More signs that the game is moving in the right direction as the
England and Wales Cricket Board (ECB) have announced a £3.5m increase in funding for the women’s regional game to run until the end of the 2024.
The uplift in funding will increase the number of professional women’s players, grow the salary pot and grow the average salary.
From 1 November 2022, the number of professional players funded by ECB will go up to seven players per region, rising again to 10 professional players per region by 1 February 2023.
In 2023 there will be 80 ECB-funded professional women’s domestic cricketers, double the 40 initially contracted in 2020, in addition to the England Women’s Centrally Contracted players.
The salary pot per team from 1 February will rise to £250,000, meaning the average salary for a women’s regional cricketer will be £25,000.
There has also been an increase in staffing salaries and capacity, with a focus on the science and medicine provision at each region.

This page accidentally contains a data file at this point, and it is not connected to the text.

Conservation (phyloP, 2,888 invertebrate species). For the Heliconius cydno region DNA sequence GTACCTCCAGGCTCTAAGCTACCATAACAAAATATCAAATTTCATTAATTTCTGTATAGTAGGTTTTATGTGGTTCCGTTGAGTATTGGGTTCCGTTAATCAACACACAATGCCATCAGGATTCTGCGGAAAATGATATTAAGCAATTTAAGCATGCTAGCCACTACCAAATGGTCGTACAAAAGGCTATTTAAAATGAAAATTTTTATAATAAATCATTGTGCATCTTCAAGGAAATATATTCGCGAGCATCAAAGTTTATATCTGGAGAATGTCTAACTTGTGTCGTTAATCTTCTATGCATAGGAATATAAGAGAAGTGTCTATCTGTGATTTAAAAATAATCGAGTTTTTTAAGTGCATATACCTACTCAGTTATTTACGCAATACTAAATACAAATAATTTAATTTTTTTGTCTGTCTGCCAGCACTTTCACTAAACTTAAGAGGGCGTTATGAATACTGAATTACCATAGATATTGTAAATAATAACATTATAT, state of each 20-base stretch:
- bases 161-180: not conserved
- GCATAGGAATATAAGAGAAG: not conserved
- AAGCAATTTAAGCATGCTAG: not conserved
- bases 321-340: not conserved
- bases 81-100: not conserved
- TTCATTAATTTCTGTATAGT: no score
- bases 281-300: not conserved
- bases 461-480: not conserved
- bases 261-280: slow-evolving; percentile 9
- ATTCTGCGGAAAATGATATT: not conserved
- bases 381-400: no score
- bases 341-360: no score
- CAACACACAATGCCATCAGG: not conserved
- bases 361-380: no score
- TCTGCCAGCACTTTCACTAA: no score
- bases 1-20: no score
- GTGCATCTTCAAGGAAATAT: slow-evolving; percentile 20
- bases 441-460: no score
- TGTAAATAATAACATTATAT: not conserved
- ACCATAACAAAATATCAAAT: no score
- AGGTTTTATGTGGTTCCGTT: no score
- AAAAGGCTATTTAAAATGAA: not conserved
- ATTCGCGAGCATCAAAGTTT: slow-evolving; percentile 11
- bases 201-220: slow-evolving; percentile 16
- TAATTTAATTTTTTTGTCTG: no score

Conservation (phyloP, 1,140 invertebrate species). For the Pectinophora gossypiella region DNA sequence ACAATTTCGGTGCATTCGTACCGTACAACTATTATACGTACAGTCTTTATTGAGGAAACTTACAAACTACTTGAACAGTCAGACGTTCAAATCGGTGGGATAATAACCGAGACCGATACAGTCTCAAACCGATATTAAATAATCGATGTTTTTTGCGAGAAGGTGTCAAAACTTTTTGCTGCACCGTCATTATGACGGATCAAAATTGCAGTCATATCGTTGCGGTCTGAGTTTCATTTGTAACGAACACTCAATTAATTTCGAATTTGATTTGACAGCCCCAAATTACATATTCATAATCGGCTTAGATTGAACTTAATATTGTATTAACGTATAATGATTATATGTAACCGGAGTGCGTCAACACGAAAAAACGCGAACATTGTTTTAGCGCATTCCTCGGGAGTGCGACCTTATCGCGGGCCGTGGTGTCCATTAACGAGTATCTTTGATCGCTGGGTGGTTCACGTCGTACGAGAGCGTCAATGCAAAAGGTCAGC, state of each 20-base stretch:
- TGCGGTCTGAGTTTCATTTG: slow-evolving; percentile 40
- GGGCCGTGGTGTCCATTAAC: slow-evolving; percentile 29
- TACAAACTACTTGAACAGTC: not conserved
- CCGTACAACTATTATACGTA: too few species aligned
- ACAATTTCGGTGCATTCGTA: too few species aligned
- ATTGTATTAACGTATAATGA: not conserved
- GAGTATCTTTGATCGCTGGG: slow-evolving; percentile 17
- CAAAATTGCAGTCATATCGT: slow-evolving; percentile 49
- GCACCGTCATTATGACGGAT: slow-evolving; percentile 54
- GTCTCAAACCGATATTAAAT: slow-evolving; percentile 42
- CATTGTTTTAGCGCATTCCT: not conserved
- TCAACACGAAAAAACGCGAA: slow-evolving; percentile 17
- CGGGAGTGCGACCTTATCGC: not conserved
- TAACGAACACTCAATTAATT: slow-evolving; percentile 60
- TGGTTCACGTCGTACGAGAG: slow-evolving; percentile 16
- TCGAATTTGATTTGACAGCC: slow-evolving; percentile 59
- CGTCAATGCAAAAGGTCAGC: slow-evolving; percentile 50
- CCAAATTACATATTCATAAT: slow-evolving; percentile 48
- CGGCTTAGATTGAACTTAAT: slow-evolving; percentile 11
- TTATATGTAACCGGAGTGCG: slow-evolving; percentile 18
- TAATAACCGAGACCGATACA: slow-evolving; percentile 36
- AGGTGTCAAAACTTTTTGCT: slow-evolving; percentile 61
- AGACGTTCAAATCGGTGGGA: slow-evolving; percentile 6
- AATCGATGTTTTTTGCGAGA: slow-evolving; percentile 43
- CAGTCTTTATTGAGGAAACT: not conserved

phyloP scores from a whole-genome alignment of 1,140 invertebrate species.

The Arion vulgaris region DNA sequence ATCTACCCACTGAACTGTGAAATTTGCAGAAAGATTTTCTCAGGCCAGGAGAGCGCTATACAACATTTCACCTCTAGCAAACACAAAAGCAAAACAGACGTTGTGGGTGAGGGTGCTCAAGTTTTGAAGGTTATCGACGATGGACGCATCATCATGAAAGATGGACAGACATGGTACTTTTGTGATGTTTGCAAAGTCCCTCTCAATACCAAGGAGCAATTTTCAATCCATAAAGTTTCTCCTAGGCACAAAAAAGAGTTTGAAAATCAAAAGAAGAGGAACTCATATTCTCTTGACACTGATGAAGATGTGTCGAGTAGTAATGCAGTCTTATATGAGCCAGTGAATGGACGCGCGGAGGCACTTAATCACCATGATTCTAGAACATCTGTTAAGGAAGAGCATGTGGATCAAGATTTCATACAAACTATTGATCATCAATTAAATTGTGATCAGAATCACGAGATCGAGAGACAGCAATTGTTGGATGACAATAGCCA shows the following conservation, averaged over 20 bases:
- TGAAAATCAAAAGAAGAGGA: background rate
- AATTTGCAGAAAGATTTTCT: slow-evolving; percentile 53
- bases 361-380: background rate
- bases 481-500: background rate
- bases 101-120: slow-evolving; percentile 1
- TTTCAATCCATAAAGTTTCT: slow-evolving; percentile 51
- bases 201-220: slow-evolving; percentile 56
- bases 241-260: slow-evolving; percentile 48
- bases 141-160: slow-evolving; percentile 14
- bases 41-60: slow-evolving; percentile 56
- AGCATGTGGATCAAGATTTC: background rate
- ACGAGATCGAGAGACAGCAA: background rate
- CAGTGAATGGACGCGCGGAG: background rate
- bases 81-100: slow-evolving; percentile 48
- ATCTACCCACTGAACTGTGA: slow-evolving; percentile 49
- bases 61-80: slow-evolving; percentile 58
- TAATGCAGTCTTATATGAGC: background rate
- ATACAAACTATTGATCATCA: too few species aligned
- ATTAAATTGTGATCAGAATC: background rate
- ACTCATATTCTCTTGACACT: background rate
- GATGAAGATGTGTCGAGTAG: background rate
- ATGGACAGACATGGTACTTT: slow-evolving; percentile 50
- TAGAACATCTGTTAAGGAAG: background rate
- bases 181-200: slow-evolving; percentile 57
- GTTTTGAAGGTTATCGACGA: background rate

|Year||Number of ECB-funded professional contracts||Number of regionally-funded professional contracts|
ECB Interim Chief Executive Officer Clare Connor said: “Everyone within cricket should be immensely proud of the game-changing progress of professional women’s domestic cricket since the implementation of the Transform Women’s and Girls’ Cricket Action Plan began in 2020.
“The significant increase in funding we are announcing today will not only continue to drive the performance standards of our domestic players across England and Wales, giving the women’s game more strength in depth, but critically we are creating a more equitable future for women and girls in our sport. Young girls have a clearer pathway in cricket than ever before, and the belief that they too can aspire to be professional cricketers.
“As of February there will be nearly 100 professional female cricketers in England and Wales. There were fewer than 20 before we launched the new regional structure in 2020.
“We’re indebted to the hard work of everyone: players, support staff and the administrators who have backed the vision and driven this change – and to the PCA, for the important role they’ve played in supporting this progression with their continued collaboration.
“Combined with the dramatic impact of The Hundred, we are seeing the benefits of professionalisation and collaborative ways of working and cricket is thriving as a result.”